Once Upon a Time In Hollywood
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Clearly the product of a creative team with the best of intentions in mind, Pokémon: Detective Pikachu is a surprisingly heartfelt and superbly animated little adventure-comedy that's also quite a bit twisty.
Macbeth's imagery is cinematic art of the highest degree. Sadly, the language employed is plucked straight out of Shakespeare's original work, which means it's slow, somewhat dated for a modern audience and ultimately sluggish.
In the vein of The Jungle Book, The Lion King is further evidence that Jon Favreau can skillfully and gorgeously direct in the world of CGI, even if this particular remake coasts on nostalgia instead of trying something bold and exciting.
Once Upon a Deadpool conjures enough holiday cheer with Fred Savage thrown in the mix, but like it has been proven before, the Merc with the Mouth works at his best when he's off the PG-13 hook.
Director Joe Berlinger - who is no stranger to Bundy material - approaches the crazed serial murderer with a choppy whodunnit mystery that doesn't really linger on atrocities, but rather relies on Zac Efron's bravura portrayal.
With all its mechanical marvels prowling about its bustling streets, it can be a little hard to keep up with Alita: Battle Angel's story. That being said, it's hard to ignore its ambition and mind-blowing effects that ultimately make it a winner.
Though the "obsessed stalker" trope has run its course along the years, Greta still finds ways to inject the sub-genre with a gleefully creepy vibe thanks in no small part to Isabelle Huppert's textbook performance.
The Kid Who Would Be King retells the beloved Arthurian legend with both innovative features and faithful qualities and is sure to find an audience amongst those who can ignore its utter silliness.
Overlord gets really weird and ridiculous, but beyond making its bonkers premise work, it puts in extra nuances of effort and stellar direction from Julius Avery to elevate itself to not only be enjoyed but admired. Just kick-back, and let the bloody chaos entertain you!
Arrow director Ben Hernandez Bray assembled what was arguably one of the show's best action scenes in its sixth season and you can see some of that skill in El Chicano. Unfortunately, the cast, story, and script just can't support the important messages and action enough to make it work fully.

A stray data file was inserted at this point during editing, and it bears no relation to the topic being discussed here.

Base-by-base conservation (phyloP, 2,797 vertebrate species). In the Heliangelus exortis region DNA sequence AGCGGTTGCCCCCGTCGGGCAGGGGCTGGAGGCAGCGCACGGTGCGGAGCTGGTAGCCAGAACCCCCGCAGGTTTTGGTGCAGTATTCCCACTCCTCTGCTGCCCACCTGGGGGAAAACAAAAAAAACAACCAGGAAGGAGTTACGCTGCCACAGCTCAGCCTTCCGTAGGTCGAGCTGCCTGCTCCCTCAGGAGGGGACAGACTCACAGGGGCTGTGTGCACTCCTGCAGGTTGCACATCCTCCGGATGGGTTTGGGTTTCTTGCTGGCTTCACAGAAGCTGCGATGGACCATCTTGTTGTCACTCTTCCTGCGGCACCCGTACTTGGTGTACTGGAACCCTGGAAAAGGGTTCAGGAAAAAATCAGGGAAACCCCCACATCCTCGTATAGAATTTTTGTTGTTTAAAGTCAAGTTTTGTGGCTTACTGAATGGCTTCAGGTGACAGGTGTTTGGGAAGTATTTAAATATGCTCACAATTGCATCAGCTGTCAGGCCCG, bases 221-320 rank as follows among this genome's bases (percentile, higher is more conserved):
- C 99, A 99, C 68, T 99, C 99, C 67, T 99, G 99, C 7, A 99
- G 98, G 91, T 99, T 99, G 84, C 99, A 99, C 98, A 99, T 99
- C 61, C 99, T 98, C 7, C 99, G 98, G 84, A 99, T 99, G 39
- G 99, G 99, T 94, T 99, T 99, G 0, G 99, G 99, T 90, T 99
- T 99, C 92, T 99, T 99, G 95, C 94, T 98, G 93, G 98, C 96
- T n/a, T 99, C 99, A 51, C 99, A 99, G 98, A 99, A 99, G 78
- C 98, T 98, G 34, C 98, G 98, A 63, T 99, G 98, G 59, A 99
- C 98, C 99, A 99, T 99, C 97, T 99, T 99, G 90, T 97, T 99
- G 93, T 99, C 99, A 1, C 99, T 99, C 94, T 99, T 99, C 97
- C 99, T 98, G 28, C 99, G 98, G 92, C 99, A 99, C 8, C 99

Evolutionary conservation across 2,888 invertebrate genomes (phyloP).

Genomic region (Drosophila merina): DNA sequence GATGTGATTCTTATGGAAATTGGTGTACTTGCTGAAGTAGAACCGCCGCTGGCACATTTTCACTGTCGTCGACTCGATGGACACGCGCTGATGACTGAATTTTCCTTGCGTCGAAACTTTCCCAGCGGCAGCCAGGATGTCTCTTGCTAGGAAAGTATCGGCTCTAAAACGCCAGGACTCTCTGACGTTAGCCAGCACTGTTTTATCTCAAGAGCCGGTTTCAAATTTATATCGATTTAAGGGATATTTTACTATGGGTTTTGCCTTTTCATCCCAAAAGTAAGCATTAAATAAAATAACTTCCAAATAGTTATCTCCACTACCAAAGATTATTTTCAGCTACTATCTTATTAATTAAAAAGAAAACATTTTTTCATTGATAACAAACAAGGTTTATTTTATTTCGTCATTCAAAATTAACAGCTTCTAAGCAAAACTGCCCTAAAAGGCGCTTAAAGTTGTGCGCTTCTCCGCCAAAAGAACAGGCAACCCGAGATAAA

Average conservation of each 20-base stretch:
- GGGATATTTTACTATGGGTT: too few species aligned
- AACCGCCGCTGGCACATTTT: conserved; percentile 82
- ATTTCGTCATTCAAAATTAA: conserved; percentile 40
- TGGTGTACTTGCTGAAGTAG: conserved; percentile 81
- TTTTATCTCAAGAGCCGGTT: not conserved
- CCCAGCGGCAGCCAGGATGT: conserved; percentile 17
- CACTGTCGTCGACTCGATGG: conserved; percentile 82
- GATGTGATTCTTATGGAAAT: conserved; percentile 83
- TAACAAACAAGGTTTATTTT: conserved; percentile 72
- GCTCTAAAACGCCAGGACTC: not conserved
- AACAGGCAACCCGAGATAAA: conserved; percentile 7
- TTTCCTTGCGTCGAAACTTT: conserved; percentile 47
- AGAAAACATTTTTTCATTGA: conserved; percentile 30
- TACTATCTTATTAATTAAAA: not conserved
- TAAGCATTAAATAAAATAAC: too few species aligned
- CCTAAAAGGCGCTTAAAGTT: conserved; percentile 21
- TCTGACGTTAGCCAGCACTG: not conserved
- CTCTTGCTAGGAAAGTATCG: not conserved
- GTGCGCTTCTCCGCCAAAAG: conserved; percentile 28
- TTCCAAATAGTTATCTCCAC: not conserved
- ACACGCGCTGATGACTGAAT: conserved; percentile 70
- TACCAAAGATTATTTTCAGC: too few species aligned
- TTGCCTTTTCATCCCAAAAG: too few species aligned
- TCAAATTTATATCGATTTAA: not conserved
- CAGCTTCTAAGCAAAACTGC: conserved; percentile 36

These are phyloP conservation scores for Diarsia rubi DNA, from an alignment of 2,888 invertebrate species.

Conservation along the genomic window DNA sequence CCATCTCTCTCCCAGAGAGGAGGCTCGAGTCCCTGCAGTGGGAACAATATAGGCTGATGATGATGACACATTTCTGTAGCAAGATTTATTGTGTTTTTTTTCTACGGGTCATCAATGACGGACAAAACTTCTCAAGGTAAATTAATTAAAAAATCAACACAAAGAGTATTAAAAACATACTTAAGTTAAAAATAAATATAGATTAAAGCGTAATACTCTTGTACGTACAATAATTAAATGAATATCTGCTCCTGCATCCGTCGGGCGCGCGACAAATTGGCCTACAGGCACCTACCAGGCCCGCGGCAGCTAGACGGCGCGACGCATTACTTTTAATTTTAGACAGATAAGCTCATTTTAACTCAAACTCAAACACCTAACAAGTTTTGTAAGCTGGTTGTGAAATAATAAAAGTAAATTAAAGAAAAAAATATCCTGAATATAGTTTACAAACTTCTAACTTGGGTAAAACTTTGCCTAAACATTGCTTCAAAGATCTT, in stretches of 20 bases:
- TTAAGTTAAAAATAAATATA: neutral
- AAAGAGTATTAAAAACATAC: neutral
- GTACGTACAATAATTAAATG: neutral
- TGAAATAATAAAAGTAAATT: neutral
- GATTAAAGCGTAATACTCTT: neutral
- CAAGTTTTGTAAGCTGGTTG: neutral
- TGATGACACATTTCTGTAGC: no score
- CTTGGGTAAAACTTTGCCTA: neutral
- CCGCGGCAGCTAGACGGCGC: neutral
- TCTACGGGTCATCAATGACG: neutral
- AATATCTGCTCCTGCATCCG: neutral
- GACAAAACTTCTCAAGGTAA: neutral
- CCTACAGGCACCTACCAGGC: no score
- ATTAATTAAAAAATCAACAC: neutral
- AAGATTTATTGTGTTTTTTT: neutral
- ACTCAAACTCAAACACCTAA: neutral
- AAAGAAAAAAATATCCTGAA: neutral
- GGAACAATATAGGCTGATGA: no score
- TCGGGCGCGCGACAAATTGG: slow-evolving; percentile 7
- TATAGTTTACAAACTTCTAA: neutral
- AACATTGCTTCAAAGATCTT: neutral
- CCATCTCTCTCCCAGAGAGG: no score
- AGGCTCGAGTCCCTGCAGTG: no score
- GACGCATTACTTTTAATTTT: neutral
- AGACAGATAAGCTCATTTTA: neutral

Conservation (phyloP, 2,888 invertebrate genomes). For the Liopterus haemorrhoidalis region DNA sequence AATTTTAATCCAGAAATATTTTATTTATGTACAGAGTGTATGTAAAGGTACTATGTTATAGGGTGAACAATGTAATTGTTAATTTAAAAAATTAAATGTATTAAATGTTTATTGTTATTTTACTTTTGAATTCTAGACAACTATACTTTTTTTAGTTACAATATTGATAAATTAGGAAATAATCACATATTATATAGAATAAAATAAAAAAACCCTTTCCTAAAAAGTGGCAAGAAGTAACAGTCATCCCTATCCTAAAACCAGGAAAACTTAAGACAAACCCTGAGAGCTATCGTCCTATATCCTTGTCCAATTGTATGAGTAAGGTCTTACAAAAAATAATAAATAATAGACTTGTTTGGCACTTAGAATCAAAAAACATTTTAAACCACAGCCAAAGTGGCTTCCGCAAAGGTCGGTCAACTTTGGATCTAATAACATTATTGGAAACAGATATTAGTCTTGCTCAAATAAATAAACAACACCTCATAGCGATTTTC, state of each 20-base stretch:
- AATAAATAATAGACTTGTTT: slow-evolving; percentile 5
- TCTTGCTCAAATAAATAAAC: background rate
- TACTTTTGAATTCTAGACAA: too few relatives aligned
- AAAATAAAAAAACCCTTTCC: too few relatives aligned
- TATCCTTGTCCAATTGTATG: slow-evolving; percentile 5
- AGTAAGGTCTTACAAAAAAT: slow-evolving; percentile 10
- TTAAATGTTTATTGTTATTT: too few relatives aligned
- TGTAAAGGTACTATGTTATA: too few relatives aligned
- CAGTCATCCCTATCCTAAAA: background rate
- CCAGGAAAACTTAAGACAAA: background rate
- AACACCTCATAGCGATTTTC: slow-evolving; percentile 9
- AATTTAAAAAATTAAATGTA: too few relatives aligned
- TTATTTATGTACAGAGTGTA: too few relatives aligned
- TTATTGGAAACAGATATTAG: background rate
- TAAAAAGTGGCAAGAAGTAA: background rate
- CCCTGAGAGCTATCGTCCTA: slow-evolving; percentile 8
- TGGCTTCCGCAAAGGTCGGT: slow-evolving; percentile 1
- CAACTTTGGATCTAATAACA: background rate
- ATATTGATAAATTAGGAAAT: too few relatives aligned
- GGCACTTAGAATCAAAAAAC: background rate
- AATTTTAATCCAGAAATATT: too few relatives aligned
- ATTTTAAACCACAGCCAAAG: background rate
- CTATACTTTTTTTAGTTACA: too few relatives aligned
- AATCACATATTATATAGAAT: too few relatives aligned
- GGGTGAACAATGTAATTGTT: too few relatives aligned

Serviceable doses of angsty drama are not nearly enough to offset After's refusal to try anything new with its cheesy fantasy formula other than a PG-13 rating.
John Doe: Vigilante can't fully escape the flaws of its out of order narrative, but don't let its low-budget exterior or seemingly deluded ambitions fool you! It actually achieves compelling, relevant and satisfying entertainment.
Easily one of Joaquin Phoenix's most underappreciated endeavor, You Were Never Really Here works because of how raw and real it feels, though the flow of its challenging story detracts from its overall impact.
Kölsch and Wydmer make some very strong directing choices in Pet Sematary and while their efforts are elevated by a game cast, the story drifts off way too frequently from its spooky atmospherics to dabble in far less interesting (and tasteful) territories.
A hidden gem amongst the crowded coming of age dramas, The Way He Looks nails its refreshingly different, albeit difficult premise with a level of honesty and sweetness that no other movie could match.
Ari Aster's sun-soaked, mesmerizingly filmed folk horror Midsommar brings with it heaps of its director's boundary-pushing style, which amounts to a constant stream of dread, graphic content and controversial themes.
Unexpected at nearly every turn, Spider-Man: Far from Home confidently takes risks with its story, presentation and characters, paying off all three in one way or another.
Shyamalan's Glass tries to satisfyingly conclude nineteen years of build-up by pumping the breaks on all its great ideas last-minute in favor of a wonky genre critique. Even worse, those twists don't land or leave a lasting impression!
Shadow is an absolute feast for the eyes, especially during its satisfyingly creative fight scenes, but its best elements are sporadically present in what is more a languid throneroom drama than a riveting martial arts epic.